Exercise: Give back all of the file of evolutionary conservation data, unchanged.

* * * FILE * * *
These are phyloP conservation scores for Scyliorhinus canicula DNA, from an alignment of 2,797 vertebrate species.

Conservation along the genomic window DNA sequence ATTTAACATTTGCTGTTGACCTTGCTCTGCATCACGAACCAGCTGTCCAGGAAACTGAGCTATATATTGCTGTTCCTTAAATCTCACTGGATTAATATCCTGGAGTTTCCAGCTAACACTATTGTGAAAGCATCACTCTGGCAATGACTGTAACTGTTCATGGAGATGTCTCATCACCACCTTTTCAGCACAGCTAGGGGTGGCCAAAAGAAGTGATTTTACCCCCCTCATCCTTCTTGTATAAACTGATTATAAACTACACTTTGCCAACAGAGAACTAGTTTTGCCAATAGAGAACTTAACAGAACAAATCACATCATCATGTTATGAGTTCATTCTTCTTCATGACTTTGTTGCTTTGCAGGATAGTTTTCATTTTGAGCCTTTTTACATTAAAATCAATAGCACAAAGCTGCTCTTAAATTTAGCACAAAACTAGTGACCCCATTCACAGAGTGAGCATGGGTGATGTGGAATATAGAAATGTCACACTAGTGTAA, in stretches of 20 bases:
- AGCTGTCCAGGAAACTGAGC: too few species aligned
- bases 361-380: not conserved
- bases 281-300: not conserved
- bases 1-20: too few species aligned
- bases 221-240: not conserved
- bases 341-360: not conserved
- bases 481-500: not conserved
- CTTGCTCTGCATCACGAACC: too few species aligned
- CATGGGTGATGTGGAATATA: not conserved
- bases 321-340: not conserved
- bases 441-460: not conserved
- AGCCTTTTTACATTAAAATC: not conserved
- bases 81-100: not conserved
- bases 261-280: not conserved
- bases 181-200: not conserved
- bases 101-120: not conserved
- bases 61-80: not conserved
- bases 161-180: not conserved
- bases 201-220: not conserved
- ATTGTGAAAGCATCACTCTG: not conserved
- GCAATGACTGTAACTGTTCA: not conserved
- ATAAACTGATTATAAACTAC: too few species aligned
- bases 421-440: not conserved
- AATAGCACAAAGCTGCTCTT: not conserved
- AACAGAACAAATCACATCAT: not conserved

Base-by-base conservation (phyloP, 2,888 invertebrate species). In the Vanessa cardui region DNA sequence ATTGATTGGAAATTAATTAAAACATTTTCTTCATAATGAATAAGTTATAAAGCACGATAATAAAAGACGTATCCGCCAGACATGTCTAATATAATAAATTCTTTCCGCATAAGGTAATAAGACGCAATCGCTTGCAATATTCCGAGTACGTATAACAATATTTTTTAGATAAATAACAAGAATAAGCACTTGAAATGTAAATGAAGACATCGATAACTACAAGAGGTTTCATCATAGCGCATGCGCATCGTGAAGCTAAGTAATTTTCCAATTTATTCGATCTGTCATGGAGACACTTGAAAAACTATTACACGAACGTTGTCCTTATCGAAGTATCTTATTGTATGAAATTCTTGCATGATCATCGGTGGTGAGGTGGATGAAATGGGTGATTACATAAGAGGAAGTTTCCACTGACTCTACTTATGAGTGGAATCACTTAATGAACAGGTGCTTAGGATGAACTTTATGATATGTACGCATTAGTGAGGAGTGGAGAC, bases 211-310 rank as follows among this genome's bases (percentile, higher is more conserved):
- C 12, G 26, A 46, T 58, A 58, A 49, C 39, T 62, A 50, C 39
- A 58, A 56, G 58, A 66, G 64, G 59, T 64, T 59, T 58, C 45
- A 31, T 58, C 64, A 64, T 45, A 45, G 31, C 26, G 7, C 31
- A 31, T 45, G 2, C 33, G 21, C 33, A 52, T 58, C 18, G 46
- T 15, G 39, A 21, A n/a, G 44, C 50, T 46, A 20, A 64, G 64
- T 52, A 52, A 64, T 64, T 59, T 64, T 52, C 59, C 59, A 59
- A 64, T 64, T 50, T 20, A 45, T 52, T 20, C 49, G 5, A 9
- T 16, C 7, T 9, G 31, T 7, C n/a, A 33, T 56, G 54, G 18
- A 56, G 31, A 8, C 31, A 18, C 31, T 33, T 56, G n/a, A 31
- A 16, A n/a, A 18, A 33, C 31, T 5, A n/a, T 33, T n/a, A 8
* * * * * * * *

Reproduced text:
These are phyloP conservation scores for Scyliorhinus canicula DNA, from an alignment of 2,797 vertebrate species.

Conservation along the genomic window DNA sequence ATTTAACATTTGCTGTTGACCTTGCTCTGCATCACGAACCAGCTGTCCAGGAAACTGAGCTATATATTGCTGTTCCTTAAATCTCACTGGATTAATATCCTGGAGTTTCCAGCTAACACTATTGTGAAAGCATCACTCTGGCAATGACTGTAACTGTTCATGGAGATGTCTCATCACCACCTTTTCAGCACAGCTAGGGGTGGCCAAAAGAAGTGATTTTACCCCCCTCATCCTTCTTGTATAAACTGATTATAAACTACACTTTGCCAACAGAGAACTAGTTTTGCCAATAGAGAACTTAACAGAACAAATCACATCATCATGTTATGAGTTCATTCTTCTTCATGACTTTGTTGCTTTGCAGGATAGTTTTCATTTTGAGCCTTTTTACATTAAAATCAATAGCACAAAGCTGCTCTTAAATTTAGCACAAAACTAGTGACCCCATTCACAGAGTGAGCATGGGTGATGTGGAATATAGAAATGTCACACTAGTGTAA, in stretches of 20 bases:
- AGCTGTCCAGGAAACTGAGC: too few species aligned
- bases 361-380: not conserved
- bases 281-300: not conserved
- bases 1-20: too few species aligned
- bases 221-240: not conserved
- bases 341-360: not conserved
- bases 481-500: not conserved
- CTTGCTCTGCATCACGAACC: too few species aligned
- CATGGGTGATGTGGAATATA: not conserved
- bases 321-340: not conserved
- bases 441-460: not conserved
- AGCCTTTTTACATTAAAATC: not conserved
- bases 81-100: not conserved
- bases 261-280: not conserved
- bases 181-200: not conserved
- bases 101-120: not conserved
- bases 61-80: not conserved
- bases 161-180: not conserved
- bases 201-220: not conserved
- ATTGTGAAAGCATCACTCTG: not conserved
- GCAATGACTGTAACTGTTCA: not conserved
- ATAAACTGATTATAAACTAC: too few species aligned
- bases 421-440: not conserved
- AATAGCACAAAGCTGCTCTT: not conserved
- AACAGAACAAATCACATCAT: not conserved

Base-by-base conservation (phyloP, 2,888 invertebrate species). In the Vanessa cardui region DNA sequence ATTGATTGGAAATTAATTAAAACATTTTCTTCATAATGAATAAGTTATAAAGCACGATAATAAAAGACGTATCCGCCAGACATGTCTAATATAATAAATTCTTTCCGCATAAGGTAATAAGACGCAATCGCTTGCAATATTCCGAGTACGTATAACAATATTTTTTAGATAAATAACAAGAATAAGCACTTGAAATGTAAATGAAGACATCGATAACTACAAGAGGTTTCATCATAGCGCATGCGCATCGTGAAGCTAAGTAATTTTCCAATTTATTCGATCTGTCATGGAGACACTTGAAAAACTATTACACGAACGTTGTCCTTATCGAAGTATCTTATTGTATGAAATTCTTGCATGATCATCGGTGGTGAGGTGGATGAAATGGGTGATTACATAAGAGGAAGTTTCCACTGACTCTACTTATGAGTGGAATCACTTAATGAACAGGTGCTTAGGATGAACTTTATGATATGTACGCATTAGTGAGGAGTGGAGAC, bases 211-310 rank as follows among this genome's bases (percentile, higher is more conserved):
- C 12, G 26, A 46, T 58, A 58, A 49, C 39, T 62, A 50, C 39
- A 58, A 56, G 58, A 66, G 64, G 59, T 64, T 59, T 58, C 45
- A 31, T 58, C 64, A 64, T 45, A 45, G 31, C 26, G 7, C 31
- A 31, T 45, G 2, C 33, G 21, C 33, A 52, T 58, C 18, G 46
- T 15, G 39, A 21, A n/a, G 44, C 50, T 46, A 20, A 64, G 64
- T 52, A 52, A 64, T 64, T 59, T 64, T 52, C 59, C 59, A 59
- A 64, T 64, T 50, T 20, A 45, T 52, T 20, C 49, G 5, A 9
- T 16, C 7, T 9, G 31, T 7, C n/a, A 33, T 56, G 54, G 18
- A 56, G 31, A 8, C 31, A 18, C 31, T 33, T 56, G n/a, A 31
- A 16, A n/a, A 18, A 33, C 31, T 5, A n/a, T 33, T n/a, A 8